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GYROPLANES AND OVERHEAD ROTOR DISC
AREA USED TO CREATE PLANE / DISC

Identifying the Mechanics of Lift and Control

  • The mechanics of lift
  • What are the benefits of autorotation?
  • What is actually being flown, the overhead rotors or the airframe?
  • What is a big danger of low rpm?
  • Flying backwards in high winds?
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The mechanics of lift are created by two wings set end to end with opposite pitch. They are attached to a teetering, gimbal head for controlled movement, both automatic and pilot input. Like a regular aeroplane wing, the movement of air across top and bottom surface of the wings creates lift. In a gyroplane the lift is created by the two wings spinning at high rpm through the air rather than the air being forced over stationary wings. This is achieved by autorotation.

The benefits of autorotation are many. Unlike a stationary aeroplane wing, the autorotation of the blades of a gyroplane are less affected by gusts of wind. This is true because the blades are moving at more than ten times the speed of the gust of wind. So they cut through it easily while still providing lift. Gusts of wind through the rotor disc area simply add to the rpm, which is good. Helicopter blades do not benefit from this as they are pushing air rather than using aeroplane wing style lift. Another benefit of autorotation on the gyroplane is that it is not created by engine power, but is a result of forward motion and air movement up and through the disc area. This is the big safety issue that the Spanish inventor: Juan de la Cierva invented / designed, as a method to stop aeroplanes from falling out of the sky, (because of wing stalling on regular aeroplanes). It's important to keep flight motion in a positive manner to maintain rotor disc speed and autorotation. The diagram is shown as in flight with the gyroplane moving in the same direction as the wind. Therefore the gyroplane must be flying much faster than the wind speed.*1 So if the ground speed is 40 knots and the wind speed is 15 knots, what is the forward airspeed of the gyroplane? 25 knots or 55 knots?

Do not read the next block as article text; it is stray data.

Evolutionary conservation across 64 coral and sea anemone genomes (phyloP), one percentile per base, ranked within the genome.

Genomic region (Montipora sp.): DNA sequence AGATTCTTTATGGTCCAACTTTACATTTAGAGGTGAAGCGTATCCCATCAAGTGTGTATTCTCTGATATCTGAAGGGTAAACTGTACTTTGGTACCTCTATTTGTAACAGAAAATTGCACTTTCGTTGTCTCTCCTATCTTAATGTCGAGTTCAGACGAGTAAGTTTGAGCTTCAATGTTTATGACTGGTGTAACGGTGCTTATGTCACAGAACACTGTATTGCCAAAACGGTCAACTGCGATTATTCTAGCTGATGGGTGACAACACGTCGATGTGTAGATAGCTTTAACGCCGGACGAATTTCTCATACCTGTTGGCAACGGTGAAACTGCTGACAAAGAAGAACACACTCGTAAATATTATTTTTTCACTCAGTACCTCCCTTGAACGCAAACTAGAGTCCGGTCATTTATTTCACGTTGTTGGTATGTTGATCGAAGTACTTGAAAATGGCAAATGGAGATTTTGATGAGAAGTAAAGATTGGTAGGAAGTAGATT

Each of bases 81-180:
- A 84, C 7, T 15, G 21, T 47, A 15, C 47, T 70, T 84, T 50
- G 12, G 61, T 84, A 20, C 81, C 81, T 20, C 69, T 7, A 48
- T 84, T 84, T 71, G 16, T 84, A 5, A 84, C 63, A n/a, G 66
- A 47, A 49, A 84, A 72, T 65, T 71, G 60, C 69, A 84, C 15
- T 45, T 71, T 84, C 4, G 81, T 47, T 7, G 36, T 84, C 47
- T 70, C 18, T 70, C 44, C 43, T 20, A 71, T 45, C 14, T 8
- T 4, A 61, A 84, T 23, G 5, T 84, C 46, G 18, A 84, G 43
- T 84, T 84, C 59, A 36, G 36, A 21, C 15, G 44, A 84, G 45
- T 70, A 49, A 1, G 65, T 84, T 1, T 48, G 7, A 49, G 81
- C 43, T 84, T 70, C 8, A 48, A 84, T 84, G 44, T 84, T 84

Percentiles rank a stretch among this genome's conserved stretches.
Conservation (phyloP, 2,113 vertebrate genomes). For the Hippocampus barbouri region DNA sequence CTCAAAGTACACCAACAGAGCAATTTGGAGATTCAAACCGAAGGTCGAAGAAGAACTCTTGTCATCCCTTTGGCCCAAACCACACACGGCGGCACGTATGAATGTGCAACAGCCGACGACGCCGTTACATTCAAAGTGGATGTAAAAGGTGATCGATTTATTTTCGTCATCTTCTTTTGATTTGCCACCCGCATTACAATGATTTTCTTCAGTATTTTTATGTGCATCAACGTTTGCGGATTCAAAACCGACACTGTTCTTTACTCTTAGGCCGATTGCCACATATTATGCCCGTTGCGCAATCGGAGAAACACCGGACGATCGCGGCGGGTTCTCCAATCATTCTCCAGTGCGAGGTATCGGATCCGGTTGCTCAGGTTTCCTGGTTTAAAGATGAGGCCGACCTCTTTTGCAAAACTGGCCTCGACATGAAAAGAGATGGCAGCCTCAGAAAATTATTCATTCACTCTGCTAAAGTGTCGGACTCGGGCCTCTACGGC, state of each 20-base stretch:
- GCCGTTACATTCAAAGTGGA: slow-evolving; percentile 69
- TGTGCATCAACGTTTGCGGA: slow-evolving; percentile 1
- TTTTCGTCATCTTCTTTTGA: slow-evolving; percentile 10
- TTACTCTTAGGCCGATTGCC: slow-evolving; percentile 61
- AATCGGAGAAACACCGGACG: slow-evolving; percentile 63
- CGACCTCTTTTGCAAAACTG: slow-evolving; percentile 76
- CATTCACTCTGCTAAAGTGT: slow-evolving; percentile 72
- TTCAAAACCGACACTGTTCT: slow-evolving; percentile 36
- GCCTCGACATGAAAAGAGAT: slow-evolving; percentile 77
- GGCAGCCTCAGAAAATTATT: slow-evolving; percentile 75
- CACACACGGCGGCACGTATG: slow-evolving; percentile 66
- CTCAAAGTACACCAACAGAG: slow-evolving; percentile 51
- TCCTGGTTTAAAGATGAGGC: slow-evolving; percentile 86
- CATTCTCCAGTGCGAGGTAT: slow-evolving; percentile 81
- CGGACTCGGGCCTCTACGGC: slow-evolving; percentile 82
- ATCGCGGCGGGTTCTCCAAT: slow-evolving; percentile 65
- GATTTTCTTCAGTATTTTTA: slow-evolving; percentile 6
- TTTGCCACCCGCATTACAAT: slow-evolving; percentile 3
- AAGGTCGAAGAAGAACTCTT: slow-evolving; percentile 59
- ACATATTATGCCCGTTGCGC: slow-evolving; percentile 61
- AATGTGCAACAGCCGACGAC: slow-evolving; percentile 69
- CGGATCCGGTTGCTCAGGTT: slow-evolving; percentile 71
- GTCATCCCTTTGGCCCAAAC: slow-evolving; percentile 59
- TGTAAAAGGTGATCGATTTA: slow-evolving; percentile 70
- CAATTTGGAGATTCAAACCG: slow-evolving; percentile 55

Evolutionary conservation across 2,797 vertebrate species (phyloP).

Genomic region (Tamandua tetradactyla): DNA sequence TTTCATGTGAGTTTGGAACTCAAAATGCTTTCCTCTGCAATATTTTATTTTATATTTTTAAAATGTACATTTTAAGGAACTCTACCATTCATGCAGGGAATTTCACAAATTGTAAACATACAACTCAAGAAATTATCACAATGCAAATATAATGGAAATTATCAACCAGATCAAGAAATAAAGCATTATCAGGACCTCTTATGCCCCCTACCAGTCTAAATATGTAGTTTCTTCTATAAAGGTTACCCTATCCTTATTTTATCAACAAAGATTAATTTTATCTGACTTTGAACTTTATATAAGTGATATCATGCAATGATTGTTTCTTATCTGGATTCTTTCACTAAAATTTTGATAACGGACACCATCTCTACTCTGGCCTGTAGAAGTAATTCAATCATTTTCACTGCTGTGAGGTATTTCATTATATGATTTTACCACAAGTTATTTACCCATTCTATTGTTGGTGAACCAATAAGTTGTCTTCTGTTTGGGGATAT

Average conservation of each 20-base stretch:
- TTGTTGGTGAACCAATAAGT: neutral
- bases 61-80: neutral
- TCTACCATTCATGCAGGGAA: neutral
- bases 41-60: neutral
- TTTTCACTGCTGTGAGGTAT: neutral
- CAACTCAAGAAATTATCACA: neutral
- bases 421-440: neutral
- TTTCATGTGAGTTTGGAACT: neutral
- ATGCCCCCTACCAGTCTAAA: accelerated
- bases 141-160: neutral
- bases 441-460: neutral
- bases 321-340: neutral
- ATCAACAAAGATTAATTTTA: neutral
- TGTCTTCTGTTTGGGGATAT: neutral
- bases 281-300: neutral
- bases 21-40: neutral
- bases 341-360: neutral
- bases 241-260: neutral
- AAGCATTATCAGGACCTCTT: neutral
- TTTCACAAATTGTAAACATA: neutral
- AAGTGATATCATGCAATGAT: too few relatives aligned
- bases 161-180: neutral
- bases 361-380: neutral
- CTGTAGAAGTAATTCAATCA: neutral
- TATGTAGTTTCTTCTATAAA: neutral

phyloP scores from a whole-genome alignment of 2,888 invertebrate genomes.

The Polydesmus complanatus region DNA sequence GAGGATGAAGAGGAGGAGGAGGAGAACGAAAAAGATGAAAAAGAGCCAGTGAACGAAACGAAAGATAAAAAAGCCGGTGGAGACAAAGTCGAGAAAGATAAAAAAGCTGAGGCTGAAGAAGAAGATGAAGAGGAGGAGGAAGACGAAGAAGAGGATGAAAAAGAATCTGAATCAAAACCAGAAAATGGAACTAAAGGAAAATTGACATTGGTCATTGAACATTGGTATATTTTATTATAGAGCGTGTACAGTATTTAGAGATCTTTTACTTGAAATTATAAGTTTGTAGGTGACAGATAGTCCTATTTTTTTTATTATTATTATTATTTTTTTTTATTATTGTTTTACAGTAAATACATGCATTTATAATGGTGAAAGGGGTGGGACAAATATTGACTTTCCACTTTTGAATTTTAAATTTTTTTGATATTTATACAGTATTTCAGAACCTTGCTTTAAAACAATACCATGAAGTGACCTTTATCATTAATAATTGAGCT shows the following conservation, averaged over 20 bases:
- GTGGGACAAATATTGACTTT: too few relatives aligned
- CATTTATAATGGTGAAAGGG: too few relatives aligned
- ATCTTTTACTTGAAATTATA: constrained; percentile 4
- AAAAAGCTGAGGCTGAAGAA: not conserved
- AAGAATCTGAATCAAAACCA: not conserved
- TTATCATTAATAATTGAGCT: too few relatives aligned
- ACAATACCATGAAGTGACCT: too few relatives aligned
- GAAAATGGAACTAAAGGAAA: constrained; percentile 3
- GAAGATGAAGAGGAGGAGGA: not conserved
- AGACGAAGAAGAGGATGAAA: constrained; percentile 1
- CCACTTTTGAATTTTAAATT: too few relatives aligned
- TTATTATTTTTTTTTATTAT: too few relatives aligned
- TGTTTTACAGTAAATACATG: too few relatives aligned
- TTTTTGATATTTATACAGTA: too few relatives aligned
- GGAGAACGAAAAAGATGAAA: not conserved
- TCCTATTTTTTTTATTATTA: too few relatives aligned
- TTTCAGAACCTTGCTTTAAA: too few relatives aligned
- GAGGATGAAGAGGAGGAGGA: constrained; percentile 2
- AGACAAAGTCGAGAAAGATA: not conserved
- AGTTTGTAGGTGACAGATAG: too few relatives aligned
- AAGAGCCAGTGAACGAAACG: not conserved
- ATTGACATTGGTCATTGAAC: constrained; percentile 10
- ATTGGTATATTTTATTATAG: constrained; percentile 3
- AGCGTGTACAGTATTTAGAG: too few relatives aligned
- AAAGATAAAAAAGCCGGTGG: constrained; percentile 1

Actually, what is being flown, on a gyroplane, is the overhead rotor disc (the two spinning blades form the 'disc'. This is essentially the 'wing' that the gyroplane flies on. The body, engine, wheels and pilot are a mass hanging below the flying disc. The vertical tail is there to keep the airframe (pilot) pointed in the same direction as direction of travel. The pilots use of the stick against the resistance of the gyroscopic effect of the rotor is how the rotor disc is adjusted in flight. If you think of a 'Frisbee' disc spinning through the air, propelled by the last movement of the thrower, then you can imagine the rotor disc on a gyroplane. So, the most important thing in flying a gyroplane, is to keep the rotor disc in the proper attitude through calm air and gusty conditions. Generally you want to increase air speed the closer you get to the ground. This is because air speed is a source of energy should the engine quit.

Low rpm on a rotor disc can be dangerous to the flying state of the gyroplane. Imagine you have a rope with a small weight on it and you're spinning it above your head. The slower you spin the rope the lower the end of the rope drops. This happens in reverse on a spinning rotor disc. The faster the rotor spins the more lift is balanced on a horizontal plane. The slower the rotor spins the more coning occurs which puts strain on the blades, twists them more, forcing more face towards the air flow which slows them down. *1 Another effect of coning is the reduction in disc area, reducing the area of lift.
Flying with the direction of the wind, on a very windy day can also cause a reduction in lift, even though the rpm is up. The gyroplane can loose a hundred feet of elevation in seconds caused by a reduction of the wind going up and through the disc plane. Thus the practice of flying higher, giving more time to correct the situation. It's also more beneficial to have shorter rotor blades than longer ones as shorter ones spin faster cutting through uneven air layers.

The number one fact to remember with gyroplanes is that you're really flying the rotor disc above your head. Be knowledgeable about it, and it will behave properly for you.

What's the difference between how a helicopter's overhead rotors work and how a gyroplane's rotors work?
A helicopters rotors work like a fan blowing air downward to create lift. A gyroplanes rotors work by receiving air upwards and creating lift just like an aeroplane wing does, only it spins. In fast forward speeds the leading edge of the disc is right on the edge of "going under".

 

   
   
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Revisions: *1 Revised Jan. 17, 2009